In certain respects, the audience creates much of the scenography themselves, freed from the conventional framework of ‘seeing’ or ‘understanding’ a work. Again, this is the way I see things. It’s not as if anything will be easily revealed in the ‘Secret Show’ - a title used only for the Fierce Festival, as each manifestation needs a new title to maintain secrecy around the project. The audience are taken to a physical and internal space and have to form their own opinions based on what they think is happening, both in the logistics of the who, how and where, as well as in a mental/cinematic way in terms of the soundscape and the images it evokes. By removing access to the other audience members too, a situation is created where the guest can face the work by themselves. Some audience members bought private tickets to the event and would have only seen their ‘guide’ at the start and conclusion of the proceedings, not knowing that there were 70 other audience members and 30 guides present in the work.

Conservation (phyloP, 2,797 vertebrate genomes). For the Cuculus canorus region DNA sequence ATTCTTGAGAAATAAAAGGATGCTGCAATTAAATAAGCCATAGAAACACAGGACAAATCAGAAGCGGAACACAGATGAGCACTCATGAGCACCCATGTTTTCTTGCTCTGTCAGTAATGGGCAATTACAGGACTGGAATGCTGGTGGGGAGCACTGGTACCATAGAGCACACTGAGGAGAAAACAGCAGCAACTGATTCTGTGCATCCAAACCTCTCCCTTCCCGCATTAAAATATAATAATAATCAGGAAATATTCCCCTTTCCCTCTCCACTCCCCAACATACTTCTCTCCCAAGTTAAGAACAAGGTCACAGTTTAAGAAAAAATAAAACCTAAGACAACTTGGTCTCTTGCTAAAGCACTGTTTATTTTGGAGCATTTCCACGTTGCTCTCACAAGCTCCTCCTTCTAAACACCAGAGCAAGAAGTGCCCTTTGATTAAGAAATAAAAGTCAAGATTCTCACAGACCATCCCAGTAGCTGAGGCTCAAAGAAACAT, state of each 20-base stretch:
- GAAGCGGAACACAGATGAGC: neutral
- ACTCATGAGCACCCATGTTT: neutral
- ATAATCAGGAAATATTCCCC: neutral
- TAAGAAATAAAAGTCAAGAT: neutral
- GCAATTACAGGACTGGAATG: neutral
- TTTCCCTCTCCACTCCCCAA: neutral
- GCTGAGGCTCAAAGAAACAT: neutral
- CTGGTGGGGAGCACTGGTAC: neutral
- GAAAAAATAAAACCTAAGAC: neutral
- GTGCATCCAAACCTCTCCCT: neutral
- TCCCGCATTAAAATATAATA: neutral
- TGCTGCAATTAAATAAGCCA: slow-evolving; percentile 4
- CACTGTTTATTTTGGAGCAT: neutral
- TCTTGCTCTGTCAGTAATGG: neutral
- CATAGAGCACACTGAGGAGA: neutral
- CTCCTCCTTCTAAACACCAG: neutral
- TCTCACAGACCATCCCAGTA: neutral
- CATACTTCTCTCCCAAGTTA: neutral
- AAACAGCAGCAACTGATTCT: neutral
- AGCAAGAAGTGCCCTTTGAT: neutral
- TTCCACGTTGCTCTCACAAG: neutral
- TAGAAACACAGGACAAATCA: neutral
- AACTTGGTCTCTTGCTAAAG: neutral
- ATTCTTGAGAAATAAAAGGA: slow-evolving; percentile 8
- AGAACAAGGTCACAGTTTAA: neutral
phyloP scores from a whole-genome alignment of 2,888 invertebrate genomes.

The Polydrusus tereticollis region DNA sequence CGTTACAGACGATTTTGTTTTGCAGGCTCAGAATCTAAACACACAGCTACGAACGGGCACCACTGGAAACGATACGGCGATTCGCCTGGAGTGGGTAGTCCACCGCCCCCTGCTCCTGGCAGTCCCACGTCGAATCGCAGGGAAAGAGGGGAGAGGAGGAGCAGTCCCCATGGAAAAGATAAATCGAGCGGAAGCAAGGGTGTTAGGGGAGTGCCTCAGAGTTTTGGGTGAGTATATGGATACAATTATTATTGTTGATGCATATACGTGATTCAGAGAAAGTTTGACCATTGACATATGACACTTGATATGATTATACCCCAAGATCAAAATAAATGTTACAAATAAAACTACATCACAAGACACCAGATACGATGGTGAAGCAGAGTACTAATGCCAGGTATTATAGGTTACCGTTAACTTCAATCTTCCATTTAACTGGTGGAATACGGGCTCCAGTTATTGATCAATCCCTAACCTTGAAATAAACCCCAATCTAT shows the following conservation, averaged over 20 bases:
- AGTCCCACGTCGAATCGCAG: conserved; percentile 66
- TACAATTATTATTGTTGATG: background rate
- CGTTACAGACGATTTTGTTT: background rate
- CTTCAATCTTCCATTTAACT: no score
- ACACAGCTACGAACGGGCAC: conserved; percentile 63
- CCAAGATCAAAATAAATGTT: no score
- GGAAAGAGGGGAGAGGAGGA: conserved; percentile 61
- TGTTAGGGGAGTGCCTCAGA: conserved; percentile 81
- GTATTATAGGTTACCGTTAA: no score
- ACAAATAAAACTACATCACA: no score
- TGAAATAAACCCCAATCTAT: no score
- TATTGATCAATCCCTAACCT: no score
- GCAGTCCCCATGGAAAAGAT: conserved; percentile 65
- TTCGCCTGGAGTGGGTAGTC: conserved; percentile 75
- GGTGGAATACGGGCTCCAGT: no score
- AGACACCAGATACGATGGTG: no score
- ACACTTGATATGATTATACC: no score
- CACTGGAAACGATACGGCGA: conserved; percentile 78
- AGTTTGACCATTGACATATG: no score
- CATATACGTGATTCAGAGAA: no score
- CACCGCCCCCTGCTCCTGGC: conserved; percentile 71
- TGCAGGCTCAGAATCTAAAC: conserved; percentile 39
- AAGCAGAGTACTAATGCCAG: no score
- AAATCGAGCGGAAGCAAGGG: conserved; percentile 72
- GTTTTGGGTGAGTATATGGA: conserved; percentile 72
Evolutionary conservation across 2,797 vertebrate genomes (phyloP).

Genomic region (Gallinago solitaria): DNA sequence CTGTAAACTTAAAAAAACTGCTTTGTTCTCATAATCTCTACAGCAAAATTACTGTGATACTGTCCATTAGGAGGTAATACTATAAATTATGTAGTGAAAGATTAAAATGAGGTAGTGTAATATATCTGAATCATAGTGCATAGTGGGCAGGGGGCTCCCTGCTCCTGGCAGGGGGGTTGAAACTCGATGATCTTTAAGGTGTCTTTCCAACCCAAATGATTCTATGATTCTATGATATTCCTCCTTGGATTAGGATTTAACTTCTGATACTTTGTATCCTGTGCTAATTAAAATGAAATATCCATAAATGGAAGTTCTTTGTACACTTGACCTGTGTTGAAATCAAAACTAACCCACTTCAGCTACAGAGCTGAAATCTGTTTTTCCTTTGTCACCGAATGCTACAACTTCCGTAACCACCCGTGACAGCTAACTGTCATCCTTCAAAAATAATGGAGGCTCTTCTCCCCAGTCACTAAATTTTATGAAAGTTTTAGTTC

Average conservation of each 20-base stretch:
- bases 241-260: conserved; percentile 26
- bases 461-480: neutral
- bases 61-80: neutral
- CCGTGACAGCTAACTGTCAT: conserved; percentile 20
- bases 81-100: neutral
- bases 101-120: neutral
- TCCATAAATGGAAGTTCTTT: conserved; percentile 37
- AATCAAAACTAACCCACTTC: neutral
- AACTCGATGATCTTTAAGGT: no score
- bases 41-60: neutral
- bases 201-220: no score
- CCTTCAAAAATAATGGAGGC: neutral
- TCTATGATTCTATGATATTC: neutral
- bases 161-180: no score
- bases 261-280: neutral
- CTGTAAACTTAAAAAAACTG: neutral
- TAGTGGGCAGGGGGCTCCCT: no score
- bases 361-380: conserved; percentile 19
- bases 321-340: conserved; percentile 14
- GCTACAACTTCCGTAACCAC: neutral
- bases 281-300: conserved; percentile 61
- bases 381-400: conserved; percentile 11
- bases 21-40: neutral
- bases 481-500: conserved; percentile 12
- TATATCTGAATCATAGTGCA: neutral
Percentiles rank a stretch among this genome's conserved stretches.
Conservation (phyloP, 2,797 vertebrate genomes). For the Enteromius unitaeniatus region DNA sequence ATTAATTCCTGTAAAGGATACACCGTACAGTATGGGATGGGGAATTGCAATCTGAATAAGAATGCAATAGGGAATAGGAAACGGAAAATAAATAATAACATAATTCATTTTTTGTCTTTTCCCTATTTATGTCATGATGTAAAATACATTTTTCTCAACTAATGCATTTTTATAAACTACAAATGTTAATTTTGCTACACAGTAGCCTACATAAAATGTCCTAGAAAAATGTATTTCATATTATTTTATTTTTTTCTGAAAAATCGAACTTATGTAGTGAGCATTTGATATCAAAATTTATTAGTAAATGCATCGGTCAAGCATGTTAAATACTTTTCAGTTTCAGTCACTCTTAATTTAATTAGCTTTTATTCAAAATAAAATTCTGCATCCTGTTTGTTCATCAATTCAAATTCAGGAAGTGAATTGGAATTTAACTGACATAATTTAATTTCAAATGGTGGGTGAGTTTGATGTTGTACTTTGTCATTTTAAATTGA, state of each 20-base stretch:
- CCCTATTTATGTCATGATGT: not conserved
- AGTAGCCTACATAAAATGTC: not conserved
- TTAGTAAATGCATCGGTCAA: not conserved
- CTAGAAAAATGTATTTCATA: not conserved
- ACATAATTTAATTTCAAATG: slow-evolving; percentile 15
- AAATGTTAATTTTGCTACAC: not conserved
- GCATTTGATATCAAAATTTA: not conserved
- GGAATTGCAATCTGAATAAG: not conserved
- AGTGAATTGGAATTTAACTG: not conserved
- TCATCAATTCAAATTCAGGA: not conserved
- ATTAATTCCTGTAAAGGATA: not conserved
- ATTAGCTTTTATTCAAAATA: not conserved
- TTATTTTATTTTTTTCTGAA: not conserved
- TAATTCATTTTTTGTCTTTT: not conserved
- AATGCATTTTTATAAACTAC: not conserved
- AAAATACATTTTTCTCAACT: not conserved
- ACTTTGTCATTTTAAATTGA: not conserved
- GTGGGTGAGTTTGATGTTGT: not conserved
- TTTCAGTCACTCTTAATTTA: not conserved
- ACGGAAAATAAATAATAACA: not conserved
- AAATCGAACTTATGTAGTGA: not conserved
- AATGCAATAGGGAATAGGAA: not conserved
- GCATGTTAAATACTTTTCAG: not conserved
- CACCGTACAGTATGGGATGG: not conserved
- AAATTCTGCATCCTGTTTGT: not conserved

The secrecy is not a device to trick the audience, but rather a stratagem to create a powerful and mysterious situation where something personal and abstract can be participated in. These factors employ anticipation and are there for the audience to project and imagine the piece. Lopez’s acousmatic audio - no conventional beats or melodies, nothing to fix it in the terrain of the familiar - is at times lush and vast and at others dense and claustrophobic - always creating an environment for the listener to be in. Both the scenario and the soundscape requires the audience to be in that moment dealing with what is happening. We haven’t had journalists at these events before. I like the idea of keeping the work as something witnessed by a group of individuals, and not packaged or narrated after the fact. The work is hard to explain or commodify. It’s something that is participated in and only those who were blindfolded get to experience the real piece. It is a truly immersive experience, resisting easy categorization, and not a part of our normal language of entertainment.
Birmingham was the third manifestation of the project. Other versions have been presented in Cape Town (2007) and København (2010). Each one was tailored to the situation and that specific city. We have plans for new versions of the project, always developed and different, but these can’t be revealed.